Additional hurdles faced by female victims of domestic servitude
A case heard in the Supreme Court in May 2017 (Reyes v Al-Malki and another)5This is an appeal of the Court of Appeal decision in Reyes and Suryadi v Mr and Mrs Al-Malki [2015] EWCA Civ 32. The Anti Trafficking and Labour Exploitation Unit acted for the appellant in the Supreme Court and the NGO Kalayaan intervened in the case. highlighted the additional hurdles that migrant domestic workers (MDWs), who accompany diplomatic employers to the UK in order to work in the diplomat’s private household, face. Even if the domestic worker manages to escape6This has proven difficult following the introduction of the tied visa system in April 2012. See 'Overseas Domestic Workers left in the dark by the Immigration Act 2016', Kalayaan news release, 28 June 2016. and is found to have been trafficked, she is left without any effective access to compensation or redress for her exploitation because diplomatic immunity operates as a procedural bar to such claims.
The appeal heard by the Supreme Court in Reyes will determine whether diplomats responsible for the trafficking of MDWs should be able to rely on diplomatic immunity under article 31(1)(c) of the 1961 Vienna Convention on Diplomatic Relations (VCDR)7Enacted in UK law via incorporation in Diplomatic Privileges Act 1964 Sch 1. to avoid civil claims brought by their victims of trafficking. The case was brought by a female MDW who was trafficked to the UK as a domestic worker to work for a Saudi Arabian diplomat and his wife. After escaping her trafficking situation, she brought a civil (employment law) claim against her trafficker and although she won her claim in the employment tribunal, the diplomat won on appeal, relying on his immunity from suit under the VCDR/Diplomatic Privileges Act 1964.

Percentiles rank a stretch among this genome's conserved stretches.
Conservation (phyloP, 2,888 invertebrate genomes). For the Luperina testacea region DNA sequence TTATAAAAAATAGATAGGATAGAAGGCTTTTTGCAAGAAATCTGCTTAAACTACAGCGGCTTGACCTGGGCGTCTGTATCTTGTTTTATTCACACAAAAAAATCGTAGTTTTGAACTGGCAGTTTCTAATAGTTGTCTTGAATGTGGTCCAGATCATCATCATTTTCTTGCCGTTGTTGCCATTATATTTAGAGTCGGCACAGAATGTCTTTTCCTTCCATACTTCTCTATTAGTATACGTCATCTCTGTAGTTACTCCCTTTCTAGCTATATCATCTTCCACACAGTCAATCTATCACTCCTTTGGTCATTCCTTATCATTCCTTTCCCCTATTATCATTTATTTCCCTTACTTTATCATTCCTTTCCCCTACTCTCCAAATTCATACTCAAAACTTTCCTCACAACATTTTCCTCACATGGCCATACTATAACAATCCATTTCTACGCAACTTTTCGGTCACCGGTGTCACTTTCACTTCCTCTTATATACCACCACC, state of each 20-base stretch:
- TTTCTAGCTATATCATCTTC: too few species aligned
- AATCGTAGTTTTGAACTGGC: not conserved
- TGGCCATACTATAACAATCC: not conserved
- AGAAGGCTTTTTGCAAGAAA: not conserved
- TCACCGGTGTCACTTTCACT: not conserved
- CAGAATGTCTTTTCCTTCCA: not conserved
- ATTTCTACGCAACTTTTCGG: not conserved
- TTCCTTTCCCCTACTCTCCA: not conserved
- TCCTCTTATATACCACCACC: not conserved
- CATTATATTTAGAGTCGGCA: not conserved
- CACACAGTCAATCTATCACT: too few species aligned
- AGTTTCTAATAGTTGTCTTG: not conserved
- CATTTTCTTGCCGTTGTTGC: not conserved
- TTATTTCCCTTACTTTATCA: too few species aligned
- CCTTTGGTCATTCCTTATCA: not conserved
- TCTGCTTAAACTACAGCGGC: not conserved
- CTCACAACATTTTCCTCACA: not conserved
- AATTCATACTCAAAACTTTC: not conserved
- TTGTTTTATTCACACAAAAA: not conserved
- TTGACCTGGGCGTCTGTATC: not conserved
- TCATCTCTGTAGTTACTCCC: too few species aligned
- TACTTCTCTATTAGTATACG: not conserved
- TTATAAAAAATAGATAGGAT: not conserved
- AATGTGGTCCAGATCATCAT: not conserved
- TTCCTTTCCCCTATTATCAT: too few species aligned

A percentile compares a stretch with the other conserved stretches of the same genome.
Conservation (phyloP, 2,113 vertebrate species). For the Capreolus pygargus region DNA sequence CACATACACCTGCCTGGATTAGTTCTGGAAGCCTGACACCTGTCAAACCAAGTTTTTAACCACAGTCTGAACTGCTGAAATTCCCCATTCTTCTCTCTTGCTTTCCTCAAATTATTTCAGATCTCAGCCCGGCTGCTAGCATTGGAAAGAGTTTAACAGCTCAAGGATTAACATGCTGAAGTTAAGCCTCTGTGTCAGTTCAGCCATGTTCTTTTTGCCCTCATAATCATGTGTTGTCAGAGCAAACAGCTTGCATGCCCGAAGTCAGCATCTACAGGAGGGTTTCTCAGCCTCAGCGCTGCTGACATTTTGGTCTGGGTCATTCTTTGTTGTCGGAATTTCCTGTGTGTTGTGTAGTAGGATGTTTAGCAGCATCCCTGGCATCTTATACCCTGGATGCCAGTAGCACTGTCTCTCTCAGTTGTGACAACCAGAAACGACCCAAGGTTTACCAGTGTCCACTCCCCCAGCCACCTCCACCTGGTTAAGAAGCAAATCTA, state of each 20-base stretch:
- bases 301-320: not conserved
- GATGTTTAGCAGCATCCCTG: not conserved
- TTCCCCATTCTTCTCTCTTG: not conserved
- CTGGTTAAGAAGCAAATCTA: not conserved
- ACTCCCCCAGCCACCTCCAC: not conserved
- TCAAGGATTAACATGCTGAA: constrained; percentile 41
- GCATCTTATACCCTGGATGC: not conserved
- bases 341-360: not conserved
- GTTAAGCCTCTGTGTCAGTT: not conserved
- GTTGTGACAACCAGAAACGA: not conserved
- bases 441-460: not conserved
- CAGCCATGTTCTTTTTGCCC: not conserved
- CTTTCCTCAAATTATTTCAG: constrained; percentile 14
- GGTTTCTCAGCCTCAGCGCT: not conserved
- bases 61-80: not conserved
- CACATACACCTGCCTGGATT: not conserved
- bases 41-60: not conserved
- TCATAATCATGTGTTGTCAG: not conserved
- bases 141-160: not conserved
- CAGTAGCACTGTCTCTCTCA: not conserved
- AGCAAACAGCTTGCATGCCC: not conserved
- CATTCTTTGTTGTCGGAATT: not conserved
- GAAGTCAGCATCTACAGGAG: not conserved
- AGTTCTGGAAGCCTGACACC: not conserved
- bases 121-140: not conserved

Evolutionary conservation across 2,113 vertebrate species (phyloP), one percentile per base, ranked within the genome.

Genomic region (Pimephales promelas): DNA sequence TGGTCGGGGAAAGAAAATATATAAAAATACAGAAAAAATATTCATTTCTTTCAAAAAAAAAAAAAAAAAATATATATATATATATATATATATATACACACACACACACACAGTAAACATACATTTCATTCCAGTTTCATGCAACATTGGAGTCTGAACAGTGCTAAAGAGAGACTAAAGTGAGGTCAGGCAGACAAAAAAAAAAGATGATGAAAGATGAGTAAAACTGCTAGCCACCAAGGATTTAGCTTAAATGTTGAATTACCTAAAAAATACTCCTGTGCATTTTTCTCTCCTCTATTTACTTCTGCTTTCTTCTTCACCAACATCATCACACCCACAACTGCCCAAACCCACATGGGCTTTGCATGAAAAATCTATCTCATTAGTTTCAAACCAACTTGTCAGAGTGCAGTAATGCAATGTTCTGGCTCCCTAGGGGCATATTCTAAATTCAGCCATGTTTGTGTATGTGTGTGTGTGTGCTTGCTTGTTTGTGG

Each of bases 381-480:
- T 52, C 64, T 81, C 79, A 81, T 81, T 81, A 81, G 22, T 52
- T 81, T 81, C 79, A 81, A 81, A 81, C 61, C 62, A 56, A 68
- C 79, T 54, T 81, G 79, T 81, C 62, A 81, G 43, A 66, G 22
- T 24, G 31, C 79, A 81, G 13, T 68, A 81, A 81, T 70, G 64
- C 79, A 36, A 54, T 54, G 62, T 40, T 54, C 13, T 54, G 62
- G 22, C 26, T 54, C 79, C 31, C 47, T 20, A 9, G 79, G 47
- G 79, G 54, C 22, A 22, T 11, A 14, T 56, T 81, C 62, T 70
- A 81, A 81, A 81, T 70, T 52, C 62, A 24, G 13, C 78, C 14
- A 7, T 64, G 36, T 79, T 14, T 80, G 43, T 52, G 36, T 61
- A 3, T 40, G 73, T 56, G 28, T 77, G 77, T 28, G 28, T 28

The reliance on diplomatic immunity to defeat a claim for compensation where the basis of the claim is entirely unconnected with the diplomat’s functions is a real cause for concern. In situations where the law effectively bars compensation claims, what can victims of trafficking do and where can they go to obtain redress?
The feminisation of domestic work